Welcome to HealingWell, Lantana. I'm so sorry you have UC, but so glad you found us. I'd suggest you refer to the "UC Resources" at the top of the page. Read the postings and follow the links there to get a good general understanding of what UC is and how it works.
The most important thing to realize at this point is that UC is a chronic disease. While it can usually be treated successfully with medication, the only real cure is surgery. At this point I'd say don't even worry about surgery because the majority of us never need to go that far.
Once you've reviewed that, you'll have a better idea what questions you have. Feel free to ask any questions you may have here; we've all been where you are and we understand.
As far as diet, that is very individual. You'll hear a lot of different suggestions here, and what bothers one person doesn't bother others. The best bet is to keep a food diary, writing down what you eat each day and noting what causes you problems. You'll need to watch for patterns, so it takes a couple of months to really understand what you're seeing. Also remember that UC is a disease of flares and remissions; it can be hard to know whether changed symptoms are just a part of the cycle or a result of something you did.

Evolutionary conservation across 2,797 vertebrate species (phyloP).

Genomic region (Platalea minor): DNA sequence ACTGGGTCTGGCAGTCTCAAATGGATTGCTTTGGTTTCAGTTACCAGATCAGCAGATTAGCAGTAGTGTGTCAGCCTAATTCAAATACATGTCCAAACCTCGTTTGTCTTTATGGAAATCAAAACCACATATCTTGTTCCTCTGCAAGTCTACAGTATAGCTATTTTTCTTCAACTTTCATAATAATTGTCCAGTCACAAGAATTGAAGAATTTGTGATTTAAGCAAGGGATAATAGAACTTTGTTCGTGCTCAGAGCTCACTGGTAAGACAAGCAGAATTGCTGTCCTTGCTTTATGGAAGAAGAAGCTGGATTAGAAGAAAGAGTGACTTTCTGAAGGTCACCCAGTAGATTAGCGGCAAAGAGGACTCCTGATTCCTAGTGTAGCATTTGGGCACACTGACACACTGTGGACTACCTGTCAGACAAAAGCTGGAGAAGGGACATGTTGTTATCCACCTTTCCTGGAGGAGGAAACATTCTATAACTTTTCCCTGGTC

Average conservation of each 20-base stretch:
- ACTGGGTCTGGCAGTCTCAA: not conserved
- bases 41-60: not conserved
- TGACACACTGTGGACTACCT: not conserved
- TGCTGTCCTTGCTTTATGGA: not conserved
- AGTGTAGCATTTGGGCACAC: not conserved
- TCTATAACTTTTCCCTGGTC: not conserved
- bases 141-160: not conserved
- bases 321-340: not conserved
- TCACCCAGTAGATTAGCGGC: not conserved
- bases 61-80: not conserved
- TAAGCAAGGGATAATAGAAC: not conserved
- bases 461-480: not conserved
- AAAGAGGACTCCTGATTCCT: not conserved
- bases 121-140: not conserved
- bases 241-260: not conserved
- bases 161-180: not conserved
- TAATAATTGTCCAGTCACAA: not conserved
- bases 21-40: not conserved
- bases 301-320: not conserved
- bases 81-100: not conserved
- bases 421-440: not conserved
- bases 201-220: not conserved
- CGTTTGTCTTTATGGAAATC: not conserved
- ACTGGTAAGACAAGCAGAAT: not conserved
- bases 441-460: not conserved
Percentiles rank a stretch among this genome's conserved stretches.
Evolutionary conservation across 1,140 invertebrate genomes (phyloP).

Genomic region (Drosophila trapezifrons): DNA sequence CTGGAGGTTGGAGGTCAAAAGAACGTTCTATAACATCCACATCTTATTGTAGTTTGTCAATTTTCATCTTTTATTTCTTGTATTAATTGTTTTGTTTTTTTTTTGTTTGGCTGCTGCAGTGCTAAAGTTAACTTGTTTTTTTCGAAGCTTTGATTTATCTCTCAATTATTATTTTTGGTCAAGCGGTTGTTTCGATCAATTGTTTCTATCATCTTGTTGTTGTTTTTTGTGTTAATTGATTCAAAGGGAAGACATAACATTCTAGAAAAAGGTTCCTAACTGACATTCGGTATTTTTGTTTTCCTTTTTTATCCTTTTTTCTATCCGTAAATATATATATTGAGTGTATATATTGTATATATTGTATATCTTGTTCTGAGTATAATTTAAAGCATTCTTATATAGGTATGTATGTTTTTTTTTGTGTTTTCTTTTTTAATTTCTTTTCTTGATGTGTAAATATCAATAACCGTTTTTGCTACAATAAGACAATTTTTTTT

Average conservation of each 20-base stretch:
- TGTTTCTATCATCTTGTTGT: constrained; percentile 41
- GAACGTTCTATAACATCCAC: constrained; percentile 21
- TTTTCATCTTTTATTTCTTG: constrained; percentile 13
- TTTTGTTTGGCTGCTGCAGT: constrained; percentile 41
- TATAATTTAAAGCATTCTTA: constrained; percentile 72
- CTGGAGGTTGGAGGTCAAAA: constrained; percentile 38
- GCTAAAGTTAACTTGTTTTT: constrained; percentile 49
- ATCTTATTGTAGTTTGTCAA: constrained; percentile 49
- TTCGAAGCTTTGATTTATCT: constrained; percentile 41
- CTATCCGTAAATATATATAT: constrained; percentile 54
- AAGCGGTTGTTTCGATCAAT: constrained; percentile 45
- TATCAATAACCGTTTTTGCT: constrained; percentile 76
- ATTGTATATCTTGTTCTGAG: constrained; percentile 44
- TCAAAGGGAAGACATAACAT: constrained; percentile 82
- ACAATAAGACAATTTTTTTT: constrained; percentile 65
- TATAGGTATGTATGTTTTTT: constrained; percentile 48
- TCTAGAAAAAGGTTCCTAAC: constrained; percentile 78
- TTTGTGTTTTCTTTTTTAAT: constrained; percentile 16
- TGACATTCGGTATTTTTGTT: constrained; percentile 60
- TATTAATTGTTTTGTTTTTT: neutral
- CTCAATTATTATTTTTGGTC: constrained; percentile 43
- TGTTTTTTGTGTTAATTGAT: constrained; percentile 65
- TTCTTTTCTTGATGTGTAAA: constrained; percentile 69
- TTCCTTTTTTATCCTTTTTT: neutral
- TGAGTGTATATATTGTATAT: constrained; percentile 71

It's important to take your medications all the time, even when you're in remission. Remember this is a chronic disease, and the medication is to help keep it in remission. And yes, it sounds as if you may want to consider seeing a different doctor. Since you will be seeing this doctor at least several times a year from now on (more if you're flaring badly), you'll want to have someone who you can communicate with and who will take time to explain what's going on.
Welcome again to HealingWell, and keep us posted.
Judy - Southern US
Moderate to severe left-sided UC (21 cm) diagnosed 2001.
Avascular necrosis in both shoulders is my "forever" gift from Entocort.
Colazal, Remicade, Nature's Way Primadophilus Reuteri. In remission since April, 2006.
Co-Moderator UC Forum
Please remember to consult your health care provider when making health-related decisions.